Princess: Happiness despite the hormones
The Aspen Princess
“We don’t have a reservation under that name,” the guy at the front desk said.
“Check M-a-r-g-o-t,” Ryan said, as if the kid was so dumb he wasn’t going to be able to find “Margo” but he’d find it with the extra letter at the end.
The kid was kind of dumb, and he was a kid, or at least he was playing dumb. We’d just arrived at the Jersey Shore on one of the most spectacularly beautiful weekends I’d ever seen on the East Coast — sunny, clear, warm (but not too hot) and somewhat dry. It literally was as if the clouds had parted for Kate and Brett, whose wedding we had traveled almost 2,000 miles for. And now we’d finally arrived only to learn there was no record of my reservation. No confirmation email, no charge on my credit card.
“I made the reservation back in June,” I told the little, blond, freckled surfer kid with the dead blue eyes. “I talked to a guy; I don’t remember his name.” I started to feel slightly insane, like the crazy person who escapes from the mental hospital and is wandering around in public with her nightgown on speaking gibberish.
People are always talking about “preggo brain,” but I always thought it was a made-up thing pregnant women used to get out of having to make plans. But it turns out this thing is real.
Like the day we were planning to leave for Denver, I stopped at Wells Fargo in Aspen. I went to the drive-thru and filled out all my paperwork; stuck the check, my license and my ATM card in the little thingie; and pushed the button to have it sucked up and away to the teller one lane away. (This was perhaps my first mistake. From now on, I will pull up to the window.)
My mom called and was giving me the pug report, since she had taken Gertie for the week for the first time.
“Oh my God, she is hilarious. She’s not even a dog,” my mom was saying. “I got her a new brush and some shampoo and conditioner, and she got her photo taken at the pet shop and was the pet of the day on their Facebook page.”
“Nice,” I said, holding the phone with my shoulder.
At some point during this thrilling conversation, I became so distracted that I drove away without remembering to collect the little envelope with my money, my ID and my ATM card.
I figured this out several hours and 24 miles away when we were about to leave for Denver, and I discovered that half the items in my wallet were missing, and I didn’t have the $200 in cash I’d withdrawn. I called the bank and was shocked when they told me no one had turned it in.
“How am I going to travel without my ID?” I asked Ryan, my veins percolating with adrenaline.
We got to New York thanks to my passport, and we got to the Jersey Shore only to discover we had nowhere to stay. The hotel was totally sold out on a long stretch of coastline where every hotel is typically sold out on the weekends.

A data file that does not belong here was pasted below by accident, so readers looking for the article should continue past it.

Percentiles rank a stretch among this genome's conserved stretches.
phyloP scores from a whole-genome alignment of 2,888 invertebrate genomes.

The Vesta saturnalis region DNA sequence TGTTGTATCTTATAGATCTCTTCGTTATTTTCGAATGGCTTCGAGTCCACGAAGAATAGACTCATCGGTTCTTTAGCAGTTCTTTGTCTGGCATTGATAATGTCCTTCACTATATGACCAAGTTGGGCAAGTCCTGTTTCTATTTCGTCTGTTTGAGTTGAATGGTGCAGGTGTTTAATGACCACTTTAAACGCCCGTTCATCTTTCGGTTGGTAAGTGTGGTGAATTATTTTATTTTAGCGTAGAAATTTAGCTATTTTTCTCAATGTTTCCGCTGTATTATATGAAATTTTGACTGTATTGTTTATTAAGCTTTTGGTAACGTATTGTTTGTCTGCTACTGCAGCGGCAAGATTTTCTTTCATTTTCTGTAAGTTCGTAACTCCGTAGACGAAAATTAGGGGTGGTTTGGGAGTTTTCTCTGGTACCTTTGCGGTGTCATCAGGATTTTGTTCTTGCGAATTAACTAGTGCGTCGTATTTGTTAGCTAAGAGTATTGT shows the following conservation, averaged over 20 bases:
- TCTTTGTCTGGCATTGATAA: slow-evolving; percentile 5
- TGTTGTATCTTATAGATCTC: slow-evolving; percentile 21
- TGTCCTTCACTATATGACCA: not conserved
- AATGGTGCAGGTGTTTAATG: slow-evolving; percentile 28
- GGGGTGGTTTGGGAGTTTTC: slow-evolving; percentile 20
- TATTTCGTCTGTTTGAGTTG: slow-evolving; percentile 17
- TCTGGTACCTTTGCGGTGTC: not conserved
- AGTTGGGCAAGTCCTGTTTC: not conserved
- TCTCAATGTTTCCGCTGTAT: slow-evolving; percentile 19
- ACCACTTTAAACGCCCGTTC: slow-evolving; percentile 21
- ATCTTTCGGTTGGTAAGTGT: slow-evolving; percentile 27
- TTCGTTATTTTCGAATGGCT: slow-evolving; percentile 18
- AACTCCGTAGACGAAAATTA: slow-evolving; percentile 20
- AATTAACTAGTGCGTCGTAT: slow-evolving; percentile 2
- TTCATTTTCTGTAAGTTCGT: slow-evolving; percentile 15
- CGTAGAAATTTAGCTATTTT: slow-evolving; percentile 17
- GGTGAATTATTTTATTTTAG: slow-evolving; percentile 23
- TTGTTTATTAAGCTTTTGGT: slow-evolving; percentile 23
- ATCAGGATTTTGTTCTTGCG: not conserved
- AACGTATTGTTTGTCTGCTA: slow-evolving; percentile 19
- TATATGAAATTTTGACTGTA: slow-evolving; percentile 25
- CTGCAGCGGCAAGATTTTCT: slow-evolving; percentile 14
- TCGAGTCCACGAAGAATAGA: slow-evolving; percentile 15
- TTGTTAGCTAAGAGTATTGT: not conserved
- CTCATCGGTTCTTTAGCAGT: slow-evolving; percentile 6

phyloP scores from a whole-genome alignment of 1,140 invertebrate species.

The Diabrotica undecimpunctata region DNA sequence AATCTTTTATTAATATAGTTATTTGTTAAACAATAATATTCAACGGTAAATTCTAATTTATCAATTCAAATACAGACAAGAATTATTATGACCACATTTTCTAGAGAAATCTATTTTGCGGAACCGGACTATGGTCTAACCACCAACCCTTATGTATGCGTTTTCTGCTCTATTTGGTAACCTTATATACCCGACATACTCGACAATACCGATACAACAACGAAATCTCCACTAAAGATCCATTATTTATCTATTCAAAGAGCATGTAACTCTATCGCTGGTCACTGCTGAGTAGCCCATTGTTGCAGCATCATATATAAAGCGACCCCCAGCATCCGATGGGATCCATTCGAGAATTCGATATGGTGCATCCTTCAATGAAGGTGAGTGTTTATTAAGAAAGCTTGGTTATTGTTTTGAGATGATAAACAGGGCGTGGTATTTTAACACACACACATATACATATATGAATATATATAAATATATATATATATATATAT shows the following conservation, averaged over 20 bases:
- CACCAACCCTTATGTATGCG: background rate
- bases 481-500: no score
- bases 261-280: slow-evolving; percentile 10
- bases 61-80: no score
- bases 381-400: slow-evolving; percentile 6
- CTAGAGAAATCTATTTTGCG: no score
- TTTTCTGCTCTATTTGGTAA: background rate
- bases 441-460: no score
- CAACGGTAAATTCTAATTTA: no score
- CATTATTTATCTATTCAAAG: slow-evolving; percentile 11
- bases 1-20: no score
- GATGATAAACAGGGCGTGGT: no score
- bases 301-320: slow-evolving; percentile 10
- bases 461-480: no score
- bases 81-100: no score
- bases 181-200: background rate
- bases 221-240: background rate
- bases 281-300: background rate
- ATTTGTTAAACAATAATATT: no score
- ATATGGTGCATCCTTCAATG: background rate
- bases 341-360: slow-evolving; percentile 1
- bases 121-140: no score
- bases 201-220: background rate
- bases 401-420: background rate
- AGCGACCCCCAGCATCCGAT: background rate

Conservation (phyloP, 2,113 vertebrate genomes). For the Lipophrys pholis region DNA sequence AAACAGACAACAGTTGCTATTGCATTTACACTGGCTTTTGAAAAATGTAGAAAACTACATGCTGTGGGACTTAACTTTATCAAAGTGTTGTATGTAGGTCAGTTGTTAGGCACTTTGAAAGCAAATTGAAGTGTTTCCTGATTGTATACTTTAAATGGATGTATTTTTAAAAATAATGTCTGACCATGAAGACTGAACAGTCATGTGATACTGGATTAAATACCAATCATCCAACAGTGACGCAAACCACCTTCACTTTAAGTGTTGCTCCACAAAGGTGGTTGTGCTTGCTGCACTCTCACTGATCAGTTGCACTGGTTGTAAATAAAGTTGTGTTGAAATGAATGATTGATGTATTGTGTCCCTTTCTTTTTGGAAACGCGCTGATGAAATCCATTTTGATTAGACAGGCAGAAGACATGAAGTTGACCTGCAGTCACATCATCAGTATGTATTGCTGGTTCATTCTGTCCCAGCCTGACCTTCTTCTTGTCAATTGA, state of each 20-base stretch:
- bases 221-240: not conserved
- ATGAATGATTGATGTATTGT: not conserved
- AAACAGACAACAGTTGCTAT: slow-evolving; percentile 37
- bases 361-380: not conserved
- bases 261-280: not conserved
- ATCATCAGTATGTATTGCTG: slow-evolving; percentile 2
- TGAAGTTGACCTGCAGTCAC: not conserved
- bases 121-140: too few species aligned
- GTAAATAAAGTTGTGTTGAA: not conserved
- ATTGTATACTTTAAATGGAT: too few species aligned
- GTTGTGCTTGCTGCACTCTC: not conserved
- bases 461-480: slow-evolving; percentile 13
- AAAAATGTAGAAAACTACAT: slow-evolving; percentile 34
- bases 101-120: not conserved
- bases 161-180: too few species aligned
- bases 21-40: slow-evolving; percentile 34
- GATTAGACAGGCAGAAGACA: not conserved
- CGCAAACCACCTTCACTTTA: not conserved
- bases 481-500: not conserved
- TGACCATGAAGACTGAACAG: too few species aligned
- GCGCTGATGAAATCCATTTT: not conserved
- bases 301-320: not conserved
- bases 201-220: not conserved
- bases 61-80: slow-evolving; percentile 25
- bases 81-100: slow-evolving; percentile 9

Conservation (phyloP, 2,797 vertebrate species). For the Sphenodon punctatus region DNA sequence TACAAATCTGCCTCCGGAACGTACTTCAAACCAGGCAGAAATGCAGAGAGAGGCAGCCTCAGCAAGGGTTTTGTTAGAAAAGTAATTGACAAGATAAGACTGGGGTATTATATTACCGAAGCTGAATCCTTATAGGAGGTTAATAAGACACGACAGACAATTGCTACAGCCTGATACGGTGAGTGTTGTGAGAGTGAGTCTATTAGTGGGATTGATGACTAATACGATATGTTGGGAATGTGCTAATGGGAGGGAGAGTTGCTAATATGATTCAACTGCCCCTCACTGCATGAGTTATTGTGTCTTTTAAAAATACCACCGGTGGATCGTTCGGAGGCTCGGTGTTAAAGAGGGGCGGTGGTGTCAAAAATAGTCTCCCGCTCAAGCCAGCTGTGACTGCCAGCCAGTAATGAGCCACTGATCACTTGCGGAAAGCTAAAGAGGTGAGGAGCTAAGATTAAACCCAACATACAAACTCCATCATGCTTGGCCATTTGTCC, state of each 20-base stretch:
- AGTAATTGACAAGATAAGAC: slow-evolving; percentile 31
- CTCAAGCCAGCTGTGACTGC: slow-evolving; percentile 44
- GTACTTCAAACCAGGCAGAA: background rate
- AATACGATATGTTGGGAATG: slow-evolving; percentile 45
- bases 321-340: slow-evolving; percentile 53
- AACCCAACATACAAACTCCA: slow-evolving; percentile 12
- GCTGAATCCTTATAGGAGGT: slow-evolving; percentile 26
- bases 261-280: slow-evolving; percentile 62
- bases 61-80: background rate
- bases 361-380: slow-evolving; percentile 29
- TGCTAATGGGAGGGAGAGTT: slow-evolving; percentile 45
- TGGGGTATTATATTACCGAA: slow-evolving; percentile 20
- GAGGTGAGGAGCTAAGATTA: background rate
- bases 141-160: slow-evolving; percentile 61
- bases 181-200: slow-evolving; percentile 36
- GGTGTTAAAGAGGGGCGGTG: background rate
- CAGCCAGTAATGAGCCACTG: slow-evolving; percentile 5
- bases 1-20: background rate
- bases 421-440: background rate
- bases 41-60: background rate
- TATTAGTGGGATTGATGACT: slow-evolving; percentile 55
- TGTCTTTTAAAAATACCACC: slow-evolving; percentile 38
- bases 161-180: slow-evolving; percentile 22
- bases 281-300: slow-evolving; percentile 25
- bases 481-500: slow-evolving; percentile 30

When you are almost five months pregnant and have enough hormones coursing through your veins to stop traffic, your emotional threshold is a wee bit shorter than normal. That’s when I started to cry.
Plus, I had dragged my friend Dina from Brooklyn to spend the night with us, and she was nice enough to hide her irritation with having to jump back on the ferry and go back to the city where she’d just come from to the tune of $45 for a round-trip ticket. When we drove her back to the ferry dock, one of the boats had caught fire, an army of fire trucks and ambulances and other emergency vehicles circling in a cacophony of impending doom. We were a little worried the whole marina might blow up, but it all added to the ambience of chaos that had begun to swirl around us.
All I can say is thank God for Airbnb and for Valerie, the kind woman who literally took us in off the street because I’d played the pregnancy card when I sent her a last-minute inquiry rife with desperation. She had a room in her townhouse available and agreed to take us in, at almost 10 o’clock at night, for a rate that was comparable to what we would have paid for the hotel and less than 3 miles down the street.
Valerie turned out to be quite the character, an Italian Manhattanite divorcee who treated us to a lovely, home-cooked breakfast and many other perks, such as borrowing her beach chairs and umbrellas and towels and almost going so far as to offer us the keys to her BMW X5. The bed was king-size and appointed in the finest linens with lots of big, down pillows and a patio overlooking the water with the kind of ocean breeze you dream about when you live in the mountains, a gentle wind that tickles your cheeks and kisses your face and folds you into its oxygen-rich arms for the deepest sleep you can remember.
Despite the hotel debacle and the lost money and license and the ferry that caught fire and the two-hour delay we had on our trip back to the city because I misread the ferry schedule, it was an amazing wedding and a wonderful trip spent with family and the best friends you could ever ask for, both old and new. I’m also grateful for my husband, who thinks my little quirks are cute and can still make me laugh harder than anyone, even in the middle of a crisis. And even if this little bug in my belly is making me a little forgetful, these are the happy times I will never forget.
The Princes is feeling a little weepy today. Email your love to firstname.lastname@example.org.
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